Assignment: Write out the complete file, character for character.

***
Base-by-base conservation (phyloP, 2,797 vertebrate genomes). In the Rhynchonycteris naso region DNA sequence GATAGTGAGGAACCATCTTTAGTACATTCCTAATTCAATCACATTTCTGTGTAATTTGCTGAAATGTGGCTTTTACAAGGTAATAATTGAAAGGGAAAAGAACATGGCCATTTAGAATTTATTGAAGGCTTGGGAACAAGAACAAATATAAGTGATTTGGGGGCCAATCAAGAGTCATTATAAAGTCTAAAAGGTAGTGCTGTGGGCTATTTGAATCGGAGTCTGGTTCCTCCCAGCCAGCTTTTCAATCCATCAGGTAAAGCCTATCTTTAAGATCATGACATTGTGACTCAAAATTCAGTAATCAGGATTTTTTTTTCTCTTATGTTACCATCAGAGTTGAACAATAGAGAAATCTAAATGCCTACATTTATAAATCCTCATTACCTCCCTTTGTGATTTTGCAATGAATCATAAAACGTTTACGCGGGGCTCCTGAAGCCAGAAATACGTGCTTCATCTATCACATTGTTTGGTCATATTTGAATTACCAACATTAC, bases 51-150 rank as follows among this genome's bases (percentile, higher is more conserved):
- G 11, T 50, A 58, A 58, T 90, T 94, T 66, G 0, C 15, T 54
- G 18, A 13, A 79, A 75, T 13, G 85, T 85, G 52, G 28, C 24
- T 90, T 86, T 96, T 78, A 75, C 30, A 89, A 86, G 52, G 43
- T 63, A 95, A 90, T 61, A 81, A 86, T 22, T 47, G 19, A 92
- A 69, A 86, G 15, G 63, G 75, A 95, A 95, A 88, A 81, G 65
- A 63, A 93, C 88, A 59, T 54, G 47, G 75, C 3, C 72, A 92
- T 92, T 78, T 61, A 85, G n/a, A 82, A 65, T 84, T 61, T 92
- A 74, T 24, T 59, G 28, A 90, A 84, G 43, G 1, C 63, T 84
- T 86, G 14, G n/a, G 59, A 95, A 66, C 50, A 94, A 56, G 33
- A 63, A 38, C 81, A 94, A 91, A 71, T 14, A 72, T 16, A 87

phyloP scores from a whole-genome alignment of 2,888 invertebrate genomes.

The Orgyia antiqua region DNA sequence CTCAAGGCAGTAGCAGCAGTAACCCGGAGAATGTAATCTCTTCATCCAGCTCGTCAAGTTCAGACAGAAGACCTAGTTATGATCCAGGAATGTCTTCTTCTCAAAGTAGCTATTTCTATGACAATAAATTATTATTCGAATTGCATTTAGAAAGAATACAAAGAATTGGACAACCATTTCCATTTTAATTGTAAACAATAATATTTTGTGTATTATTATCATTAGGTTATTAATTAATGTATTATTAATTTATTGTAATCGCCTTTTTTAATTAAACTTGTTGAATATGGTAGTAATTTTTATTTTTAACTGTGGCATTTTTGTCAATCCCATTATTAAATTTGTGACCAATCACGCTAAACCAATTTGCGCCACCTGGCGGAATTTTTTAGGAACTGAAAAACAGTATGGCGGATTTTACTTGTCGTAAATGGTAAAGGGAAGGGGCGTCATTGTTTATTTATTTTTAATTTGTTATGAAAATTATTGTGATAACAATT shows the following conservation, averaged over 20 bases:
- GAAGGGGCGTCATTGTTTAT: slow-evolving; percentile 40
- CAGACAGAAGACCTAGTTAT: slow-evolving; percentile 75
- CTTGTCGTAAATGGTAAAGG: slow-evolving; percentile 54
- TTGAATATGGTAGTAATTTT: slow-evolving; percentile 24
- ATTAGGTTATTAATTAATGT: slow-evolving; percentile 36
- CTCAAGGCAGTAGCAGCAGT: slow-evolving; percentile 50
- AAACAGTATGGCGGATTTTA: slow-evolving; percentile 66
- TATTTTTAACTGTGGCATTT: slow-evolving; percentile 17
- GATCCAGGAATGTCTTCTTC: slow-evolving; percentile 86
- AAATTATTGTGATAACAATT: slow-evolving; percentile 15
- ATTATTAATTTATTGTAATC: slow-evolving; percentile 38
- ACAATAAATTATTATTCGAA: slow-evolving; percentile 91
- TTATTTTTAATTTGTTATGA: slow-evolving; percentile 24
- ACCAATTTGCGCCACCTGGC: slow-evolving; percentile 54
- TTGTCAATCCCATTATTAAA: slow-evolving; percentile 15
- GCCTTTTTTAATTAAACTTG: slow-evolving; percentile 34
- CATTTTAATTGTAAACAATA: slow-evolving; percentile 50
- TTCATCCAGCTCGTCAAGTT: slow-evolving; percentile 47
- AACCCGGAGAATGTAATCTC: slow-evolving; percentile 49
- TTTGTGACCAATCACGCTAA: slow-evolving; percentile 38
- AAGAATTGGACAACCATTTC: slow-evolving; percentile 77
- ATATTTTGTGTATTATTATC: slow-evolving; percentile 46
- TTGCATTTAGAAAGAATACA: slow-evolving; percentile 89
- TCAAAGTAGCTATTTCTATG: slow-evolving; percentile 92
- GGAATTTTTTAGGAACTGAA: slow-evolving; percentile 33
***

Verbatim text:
Base-by-base conservation (phyloP, 2,797 vertebrate genomes). In the Rhynchonycteris naso region DNA sequence GATAGTGAGGAACCATCTTTAGTACATTCCTAATTCAATCACATTTCTGTGTAATTTGCTGAAATGTGGCTTTTACAAGGTAATAATTGAAAGGGAAAAGAACATGGCCATTTAGAATTTATTGAAGGCTTGGGAACAAGAACAAATATAAGTGATTTGGGGGCCAATCAAGAGTCATTATAAAGTCTAAAAGGTAGTGCTGTGGGCTATTTGAATCGGAGTCTGGTTCCTCCCAGCCAGCTTTTCAATCCATCAGGTAAAGCCTATCTTTAAGATCATGACATTGTGACTCAAAATTCAGTAATCAGGATTTTTTTTTCTCTTATGTTACCATCAGAGTTGAACAATAGAGAAATCTAAATGCCTACATTTATAAATCCTCATTACCTCCCTTTGTGATTTTGCAATGAATCATAAAACGTTTACGCGGGGCTCCTGAAGCCAGAAATACGTGCTTCATCTATCACATTGTTTGGTCATATTTGAATTACCAACATTAC, bases 51-150 rank as follows among this genome's bases (percentile, higher is more conserved):
- G 11, T 50, A 58, A 58, T 90, T 94, T 66, G 0, C 15, T 54
- G 18, A 13, A 79, A 75, T 13, G 85, T 85, G 52, G 28, C 24
- T 90, T 86, T 96, T 78, A 75, C 30, A 89, A 86, G 52, G 43
- T 63, A 95, A 90, T 61, A 81, A 86, T 22, T 47, G 19, A 92
- A 69, A 86, G 15, G 63, G 75, A 95, A 95, A 88, A 81, G 65
- A 63, A 93, C 88, A 59, T 54, G 47, G 75, C 3, C 72, A 92
- T 92, T 78, T 61, A 85, G n/a, A 82, A 65, T 84, T 61, T 92
- A 74, T 24, T 59, G 28, A 90, A 84, G 43, G 1, C 63, T 84
- T 86, G 14, G n/a, G 59, A 95, A 66, C 50, A 94, A 56, G 33
- A 63, A 38, C 81, A 94, A 91, A 71, T 14, A 72, T 16, A 87

phyloP scores from a whole-genome alignment of 2,888 invertebrate genomes.

The Orgyia antiqua region DNA sequence CTCAAGGCAGTAGCAGCAGTAACCCGGAGAATGTAATCTCTTCATCCAGCTCGTCAAGTTCAGACAGAAGACCTAGTTATGATCCAGGAATGTCTTCTTCTCAAAGTAGCTATTTCTATGACAATAAATTATTATTCGAATTGCATTTAGAAAGAATACAAAGAATTGGACAACCATTTCCATTTTAATTGTAAACAATAATATTTTGTGTATTATTATCATTAGGTTATTAATTAATGTATTATTAATTTATTGTAATCGCCTTTTTTAATTAAACTTGTTGAATATGGTAGTAATTTTTATTTTTAACTGTGGCATTTTTGTCAATCCCATTATTAAATTTGTGACCAATCACGCTAAACCAATTTGCGCCACCTGGCGGAATTTTTTAGGAACTGAAAAACAGTATGGCGGATTTTACTTGTCGTAAATGGTAAAGGGAAGGGGCGTCATTGTTTATTTATTTTTAATTTGTTATGAAAATTATTGTGATAACAATT shows the following conservation, averaged over 20 bases:
- GAAGGGGCGTCATTGTTTAT: slow-evolving; percentile 40
- CAGACAGAAGACCTAGTTAT: slow-evolving; percentile 75
- CTTGTCGTAAATGGTAAAGG: slow-evolving; percentile 54
- TTGAATATGGTAGTAATTTT: slow-evolving; percentile 24
- ATTAGGTTATTAATTAATGT: slow-evolving; percentile 36
- CTCAAGGCAGTAGCAGCAGT: slow-evolving; percentile 50
- AAACAGTATGGCGGATTTTA: slow-evolving; percentile 66
- TATTTTTAACTGTGGCATTT: slow-evolving; percentile 17
- GATCCAGGAATGTCTTCTTC: slow-evolving; percentile 86
- AAATTATTGTGATAACAATT: slow-evolving; percentile 15
- ATTATTAATTTATTGTAATC: slow-evolving; percentile 38
- ACAATAAATTATTATTCGAA: slow-evolving; percentile 91
- TTATTTTTAATTTGTTATGA: slow-evolving; percentile 24
- ACCAATTTGCGCCACCTGGC: slow-evolving; percentile 54
- TTGTCAATCCCATTATTAAA: slow-evolving; percentile 15
- GCCTTTTTTAATTAAACTTG: slow-evolving; percentile 34
- CATTTTAATTGTAAACAATA: slow-evolving; percentile 50
- TTCATCCAGCTCGTCAAGTT: slow-evolving; percentile 47
- AACCCGGAGAATGTAATCTC: slow-evolving; percentile 49
- TTTGTGACCAATCACGCTAA: slow-evolving; percentile 38
- AAGAATTGGACAACCATTTC: slow-evolving; percentile 77
- ATATTTTGTGTATTATTATC: slow-evolving; percentile 46
- TTGCATTTAGAAAGAATACA: slow-evolving; percentile 89
- TCAAAGTAGCTATTTCTATG: slow-evolving; percentile 92
- GGAATTTTTTAGGAACTGAA: slow-evolving; percentile 33